Bristol Goods, the Caring in Bristol project that makes good food do good things is working hard to address food injustice in Bristol. We’re able to make the project work even harder to break the link between food insecurity and homelessness through the work of our volunteers. They are residents from the communities that the project works in, and they provide real insight into the issues, and know that the work is both needed and effective. Theirs is an important voice in the conversations during Food Justice Week (June 20th), an initiative started by Feeding Bristol, an organisation that brings these voices together.
Here we meet two of the volunteers who support the project week in week out. Their experience helps us to understand that the rising costs of food are eating up scarce personal finances. Soaring costs in fuel, transport and rents is doing the same thing. With people’s basic human needs now competing for the income that could never hope to meet all the demands made on it. They are running out of options.
Hayley uses the pop-up food club herself as well as volunteering. She’s thought a lot about the systems through which food is distributed and sold. She refers to the current cost-of-living crisis, “It’s awful. Even when people have got a job, with the price of fuel and petrol they can’t afford to get their shopping. If they can, it’s just the basics, like bread and porridge. At Bristol Goods you’ve got the healthy stuff, fruit, and vegetables. If you look in the supermarkets, that’s all the expensive stuff. It should be the opposite way round. Veg shouldn’t be more expensive than chocolate bars.”
She lives in the project’s area, and her on-the-ground perspective tells her that Bristol Goods relieves the pressure for its members. She has seen the difficulties around inadequate and costly transport and does shopping for older people that she knows are not in a position to travel to reach the nearest supermarket. This is no surprise, since the area has been identified as a food desert, with lower-than-average provision of supermarkets. She sees the pop-ups as a resource. They relieve financial pressure through their low-cost membership, and boost wellbeing through the wide choice of fresh and dry goods.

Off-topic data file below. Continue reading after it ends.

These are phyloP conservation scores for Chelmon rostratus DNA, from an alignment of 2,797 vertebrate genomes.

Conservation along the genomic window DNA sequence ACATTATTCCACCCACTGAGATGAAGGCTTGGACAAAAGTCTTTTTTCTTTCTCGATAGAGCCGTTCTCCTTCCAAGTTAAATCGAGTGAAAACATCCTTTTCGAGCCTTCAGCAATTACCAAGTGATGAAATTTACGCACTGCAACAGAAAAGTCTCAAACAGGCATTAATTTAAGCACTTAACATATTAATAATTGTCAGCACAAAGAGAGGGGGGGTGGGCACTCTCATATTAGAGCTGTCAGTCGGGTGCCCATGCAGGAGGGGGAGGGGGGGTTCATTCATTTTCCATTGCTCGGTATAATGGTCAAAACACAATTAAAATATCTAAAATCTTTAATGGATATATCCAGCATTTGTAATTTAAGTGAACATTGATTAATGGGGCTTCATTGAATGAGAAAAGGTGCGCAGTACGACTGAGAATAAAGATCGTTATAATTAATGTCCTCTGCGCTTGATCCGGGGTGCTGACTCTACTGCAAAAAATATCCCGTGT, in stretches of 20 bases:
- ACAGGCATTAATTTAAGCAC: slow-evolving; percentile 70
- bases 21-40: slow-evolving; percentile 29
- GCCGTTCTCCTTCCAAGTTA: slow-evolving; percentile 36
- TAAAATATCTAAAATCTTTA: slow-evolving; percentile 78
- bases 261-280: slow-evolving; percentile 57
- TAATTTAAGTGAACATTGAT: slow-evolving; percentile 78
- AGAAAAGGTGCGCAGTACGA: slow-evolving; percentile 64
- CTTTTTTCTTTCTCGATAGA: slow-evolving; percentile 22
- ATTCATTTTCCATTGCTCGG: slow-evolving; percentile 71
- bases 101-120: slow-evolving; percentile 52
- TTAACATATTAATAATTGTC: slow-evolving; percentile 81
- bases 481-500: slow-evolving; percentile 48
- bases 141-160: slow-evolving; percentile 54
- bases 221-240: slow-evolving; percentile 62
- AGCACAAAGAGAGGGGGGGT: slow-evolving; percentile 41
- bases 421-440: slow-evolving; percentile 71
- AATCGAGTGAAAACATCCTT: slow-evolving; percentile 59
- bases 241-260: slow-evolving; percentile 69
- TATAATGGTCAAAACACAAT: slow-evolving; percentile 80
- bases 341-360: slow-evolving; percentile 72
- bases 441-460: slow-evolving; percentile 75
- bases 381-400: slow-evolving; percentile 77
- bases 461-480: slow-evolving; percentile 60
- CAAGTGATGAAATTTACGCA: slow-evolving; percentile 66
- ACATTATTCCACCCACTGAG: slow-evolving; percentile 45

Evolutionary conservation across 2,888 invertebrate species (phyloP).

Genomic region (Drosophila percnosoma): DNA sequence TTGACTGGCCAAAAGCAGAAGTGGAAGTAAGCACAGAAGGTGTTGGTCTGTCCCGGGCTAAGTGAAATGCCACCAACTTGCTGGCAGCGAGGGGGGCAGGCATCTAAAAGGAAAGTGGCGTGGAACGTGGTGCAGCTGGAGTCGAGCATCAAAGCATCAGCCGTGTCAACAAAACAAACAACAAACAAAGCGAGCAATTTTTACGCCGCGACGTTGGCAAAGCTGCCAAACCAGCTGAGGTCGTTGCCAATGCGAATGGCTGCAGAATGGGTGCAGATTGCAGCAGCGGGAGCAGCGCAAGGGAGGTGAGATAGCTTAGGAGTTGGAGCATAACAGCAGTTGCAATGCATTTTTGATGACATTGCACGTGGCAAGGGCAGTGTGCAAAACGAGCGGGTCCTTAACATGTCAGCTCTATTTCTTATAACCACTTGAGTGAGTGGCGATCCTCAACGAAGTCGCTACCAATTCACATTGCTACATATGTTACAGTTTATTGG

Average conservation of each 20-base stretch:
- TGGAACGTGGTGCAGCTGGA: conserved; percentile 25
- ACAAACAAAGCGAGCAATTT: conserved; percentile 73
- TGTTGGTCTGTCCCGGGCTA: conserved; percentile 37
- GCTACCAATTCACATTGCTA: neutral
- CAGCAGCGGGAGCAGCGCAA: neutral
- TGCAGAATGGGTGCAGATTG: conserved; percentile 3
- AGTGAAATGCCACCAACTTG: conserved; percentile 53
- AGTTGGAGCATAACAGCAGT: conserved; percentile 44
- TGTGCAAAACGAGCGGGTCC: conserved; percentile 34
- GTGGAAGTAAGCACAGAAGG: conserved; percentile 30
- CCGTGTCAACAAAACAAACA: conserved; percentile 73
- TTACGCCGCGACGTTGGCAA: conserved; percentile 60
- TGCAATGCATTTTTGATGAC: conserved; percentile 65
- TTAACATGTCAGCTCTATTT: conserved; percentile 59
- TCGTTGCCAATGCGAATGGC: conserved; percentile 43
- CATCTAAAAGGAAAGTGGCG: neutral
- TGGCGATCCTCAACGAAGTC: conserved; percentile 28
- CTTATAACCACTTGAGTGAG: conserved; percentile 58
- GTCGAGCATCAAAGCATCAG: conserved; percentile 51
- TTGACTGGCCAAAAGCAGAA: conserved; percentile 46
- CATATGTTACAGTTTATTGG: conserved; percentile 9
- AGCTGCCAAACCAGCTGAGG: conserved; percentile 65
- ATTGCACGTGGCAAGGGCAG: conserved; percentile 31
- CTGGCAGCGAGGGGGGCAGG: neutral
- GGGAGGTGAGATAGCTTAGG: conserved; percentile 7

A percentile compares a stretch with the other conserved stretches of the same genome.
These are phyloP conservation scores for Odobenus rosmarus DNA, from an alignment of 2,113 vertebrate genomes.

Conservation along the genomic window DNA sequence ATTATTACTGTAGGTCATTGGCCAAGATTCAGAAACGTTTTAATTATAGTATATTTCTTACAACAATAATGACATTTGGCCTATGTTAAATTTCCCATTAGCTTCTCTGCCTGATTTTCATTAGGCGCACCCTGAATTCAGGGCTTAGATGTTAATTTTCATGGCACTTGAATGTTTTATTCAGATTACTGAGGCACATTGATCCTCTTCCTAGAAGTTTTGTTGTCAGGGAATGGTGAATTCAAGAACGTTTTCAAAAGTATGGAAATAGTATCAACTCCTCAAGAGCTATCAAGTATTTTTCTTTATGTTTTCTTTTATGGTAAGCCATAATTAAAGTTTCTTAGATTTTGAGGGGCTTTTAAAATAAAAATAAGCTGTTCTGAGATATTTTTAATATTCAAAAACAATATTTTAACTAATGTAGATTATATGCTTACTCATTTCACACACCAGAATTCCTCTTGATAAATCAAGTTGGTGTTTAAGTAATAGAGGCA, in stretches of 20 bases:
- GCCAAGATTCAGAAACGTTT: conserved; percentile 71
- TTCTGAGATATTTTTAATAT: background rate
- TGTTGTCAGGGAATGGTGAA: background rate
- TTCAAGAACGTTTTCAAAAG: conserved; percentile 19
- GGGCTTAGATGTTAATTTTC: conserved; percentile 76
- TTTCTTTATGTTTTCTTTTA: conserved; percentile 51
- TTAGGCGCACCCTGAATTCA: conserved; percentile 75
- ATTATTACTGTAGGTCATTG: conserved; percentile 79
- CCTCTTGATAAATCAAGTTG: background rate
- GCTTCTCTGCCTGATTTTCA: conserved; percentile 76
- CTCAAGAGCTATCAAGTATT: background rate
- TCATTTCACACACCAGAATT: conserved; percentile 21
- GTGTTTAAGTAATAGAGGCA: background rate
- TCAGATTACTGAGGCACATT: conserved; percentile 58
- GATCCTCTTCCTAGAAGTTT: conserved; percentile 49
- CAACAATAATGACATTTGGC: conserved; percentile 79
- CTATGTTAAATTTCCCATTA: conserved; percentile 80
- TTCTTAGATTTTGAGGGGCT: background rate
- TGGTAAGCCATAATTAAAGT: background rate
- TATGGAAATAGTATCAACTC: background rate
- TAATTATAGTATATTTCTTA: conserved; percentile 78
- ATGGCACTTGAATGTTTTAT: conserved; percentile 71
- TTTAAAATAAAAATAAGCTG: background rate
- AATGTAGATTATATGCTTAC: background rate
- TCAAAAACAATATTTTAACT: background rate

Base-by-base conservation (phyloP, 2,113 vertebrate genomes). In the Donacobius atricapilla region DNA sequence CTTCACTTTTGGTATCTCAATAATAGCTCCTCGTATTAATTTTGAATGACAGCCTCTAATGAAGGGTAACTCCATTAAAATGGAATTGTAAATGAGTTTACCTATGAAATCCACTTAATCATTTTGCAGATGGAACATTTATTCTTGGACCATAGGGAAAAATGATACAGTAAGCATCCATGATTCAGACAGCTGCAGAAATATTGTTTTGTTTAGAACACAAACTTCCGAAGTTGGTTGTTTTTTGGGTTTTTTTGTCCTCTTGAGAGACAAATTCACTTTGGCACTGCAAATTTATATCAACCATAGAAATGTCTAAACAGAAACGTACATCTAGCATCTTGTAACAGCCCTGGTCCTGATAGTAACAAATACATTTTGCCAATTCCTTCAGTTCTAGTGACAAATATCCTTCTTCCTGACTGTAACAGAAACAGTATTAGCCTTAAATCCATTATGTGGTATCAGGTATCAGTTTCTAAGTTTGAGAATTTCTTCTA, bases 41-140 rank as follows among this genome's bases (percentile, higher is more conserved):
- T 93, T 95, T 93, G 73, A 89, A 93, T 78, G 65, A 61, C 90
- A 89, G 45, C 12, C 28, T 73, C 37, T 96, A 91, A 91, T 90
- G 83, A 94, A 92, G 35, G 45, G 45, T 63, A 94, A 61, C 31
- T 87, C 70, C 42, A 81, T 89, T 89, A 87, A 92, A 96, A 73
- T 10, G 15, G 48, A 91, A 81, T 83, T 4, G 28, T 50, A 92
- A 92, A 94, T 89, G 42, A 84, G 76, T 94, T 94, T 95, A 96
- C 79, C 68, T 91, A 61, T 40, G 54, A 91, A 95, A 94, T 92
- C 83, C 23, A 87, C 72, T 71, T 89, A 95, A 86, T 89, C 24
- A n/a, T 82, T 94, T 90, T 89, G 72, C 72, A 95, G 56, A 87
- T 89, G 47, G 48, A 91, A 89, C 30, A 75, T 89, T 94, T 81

Hayley is joined by Kate, also a local resident, who values living in a diverse community. She has found that friends and neighbours are being forced to travel to other parts of the city just to get food that is appropriate to their diet. It’s not just access to food, it’s access to the right foods. The fact that rising food costs are hitting people across the entire community has not gone unnoticed. Thankfully, Bristol Goods is having an impact. Kate says, “There’s all different kinds of people coming in. They’re just over the moon, and they’re staying for coffees and chat, and they’re making new friendships. You can see the need.”
There is agreement from Hayley, who values the way that Bristol Goods is also building community. “I’ve lived here all my life,” She tells us, “We’ve got a community. We might not have a lot, but we’ve got more community than we’ve got money. We’ve got heart.” It’s this grass-roots energy that supports Bristol Goods to relieve the pressure that pushes people closer and closer to a housing crisis. Caring in Bristol believes in a city that can solve homelessness, and this determination from the heart of a community is a vital part of the solution. Kate is clear about the link between food injustice and homelessness, laying out the stark situation for many, “Once things start going down and the food runs out, and you can’t afford the gas and electric, then it’s your rent you let slide next. It’s scary!” We’ve spoken with many people who are living with this constant and pervasive fear.
Bristol Goods provides an oasis of practical and moral support. As well as being able to choose the foods they like, members are able to access advice and support. Working in partnership with the community in this way means that the project can help people to avoid the disaster of homelessness. Creating room to breath by removing some stress from people’s budgets, and boosting their understanding of their housing and other options is proving to be an effective approach. Kate homes in on this, “People don’t have to be frightened of not eating.”
It’s inspiring to consider that everyone involved with Bristol Goods is committed to creating and nurturing valuable community bonds. Kate is determined to build on the incredible work already established, and says, “People don’t always eat well. We’ve now got a slow cooker and we’re going to be making stews or soups to take away. We’re going to have some reusable packaging that people can bring back each week. Obviously, we’ll be using Bristol Goods food for that. It’s an extra layer of support. If they like it, they can have the recipe, and cook it themselves.” It’s clear that the volunteers and members, supported by the Bristol Goods team are feeding the future, and supporting hearts and minds.